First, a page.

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Henry Briggs: The North Part of America

Map: AMER2248
 
Cartographer: Henry Briggs
Title: The North Part of America
Date: 1625
Published: London
Width: 14 inches / 36 cm
Height: 9 inches / 23 cm
Map ref: AMER2248
Description:
Landmark map of North America, the first English map to show California as an island and the first to name Hudson Bay, Delaware Bay, Cape Cod, Monterey, and San Diego. Framed. [AMER2248]

This map by the English mathematician and scholar Henry Briggs is generally considered to be the progenitor of the 17th century revival of the "island California" myth. This example was first published in 1625 in Samuel Purchas' Hakluytus Postumus or Purchas His Pilgrimes, but Henry Briggs had published an essay supporting the theory that California was an island as early as 1622, and so it is now generally believed that this map would have been issued in some format at that time as well.

Abraham Goos' 1624 map of North America, long believed to be the first map to show California as an island, is now understood to have been based on an early example of this map by Henry Briggs due to Goos' use of English nomenclature around Hudson Bay, an unusual choice unless he was copying an English map.

In the block of text in the lower-left corner, Briggs confidently states his case for designating California as an island:
California sometymes supposed to be a part of ye westerne continent, but scince by a Spanish Charte taken by ye Hollanders it is found to be a goodly islande.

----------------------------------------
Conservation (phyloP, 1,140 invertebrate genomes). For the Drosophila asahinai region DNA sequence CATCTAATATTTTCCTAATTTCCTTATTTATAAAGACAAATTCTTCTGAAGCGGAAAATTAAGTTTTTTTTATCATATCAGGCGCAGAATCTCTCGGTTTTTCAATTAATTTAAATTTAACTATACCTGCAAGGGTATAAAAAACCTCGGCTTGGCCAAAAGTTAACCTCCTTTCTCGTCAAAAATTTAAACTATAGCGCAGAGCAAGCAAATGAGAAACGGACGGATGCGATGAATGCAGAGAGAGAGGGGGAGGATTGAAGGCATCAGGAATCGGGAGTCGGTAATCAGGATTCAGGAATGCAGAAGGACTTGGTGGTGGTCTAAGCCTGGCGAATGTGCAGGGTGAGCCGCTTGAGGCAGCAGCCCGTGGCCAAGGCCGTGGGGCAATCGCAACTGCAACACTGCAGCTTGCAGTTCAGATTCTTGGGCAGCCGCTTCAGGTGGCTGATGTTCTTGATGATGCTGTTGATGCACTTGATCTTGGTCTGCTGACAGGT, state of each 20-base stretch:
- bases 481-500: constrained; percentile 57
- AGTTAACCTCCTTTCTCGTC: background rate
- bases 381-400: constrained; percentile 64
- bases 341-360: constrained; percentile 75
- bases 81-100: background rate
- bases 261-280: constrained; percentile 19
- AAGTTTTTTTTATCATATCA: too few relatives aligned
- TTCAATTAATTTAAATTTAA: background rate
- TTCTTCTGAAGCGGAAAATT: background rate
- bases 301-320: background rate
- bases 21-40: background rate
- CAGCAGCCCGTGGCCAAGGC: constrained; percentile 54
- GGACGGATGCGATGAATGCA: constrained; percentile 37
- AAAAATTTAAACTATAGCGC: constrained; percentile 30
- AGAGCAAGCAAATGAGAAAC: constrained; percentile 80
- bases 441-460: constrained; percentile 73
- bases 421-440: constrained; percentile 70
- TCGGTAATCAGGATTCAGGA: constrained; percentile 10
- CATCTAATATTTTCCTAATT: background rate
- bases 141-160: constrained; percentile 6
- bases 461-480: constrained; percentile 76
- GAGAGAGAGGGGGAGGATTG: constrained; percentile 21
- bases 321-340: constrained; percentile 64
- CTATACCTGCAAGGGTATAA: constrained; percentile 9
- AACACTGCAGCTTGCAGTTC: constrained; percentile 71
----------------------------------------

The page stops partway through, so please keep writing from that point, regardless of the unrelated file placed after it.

In the upper-left cartouche he also states his case for an open Northwest Passage, a long-hoped-for dream of English navigators:
The bo[u]nds of it [North America] are the Atlantick Ocean on ye South and East sides ye South Sea on ye west side and on ye North Fretum hudson and Buttons baye a faire entrance to ye nearest and most temparate passage to Japan & China.
In fact, part of the reason why the myth of the Island of California was so readily adopted by English and Dutch mapmakers was their need to believe that a Northwest Passage existed. By allowing for the existence of a strait at the head of the Gulf of California, mapmakers left open the possibility that a water connection may yet be located between Hudson Bay and the Pacific.

Not only would such a strait save Northern European navigators thousands of miles of travel to reach the Pacific Ocean, it would also allow them to avoid the Spanish-dominated Magellan Straits. In a sense, the island California myth was more propaganda and wishful thinking than a lack of geographical knowledge.

[Burden (P.): The Mapping of North America 214]
[McLaughlin 2]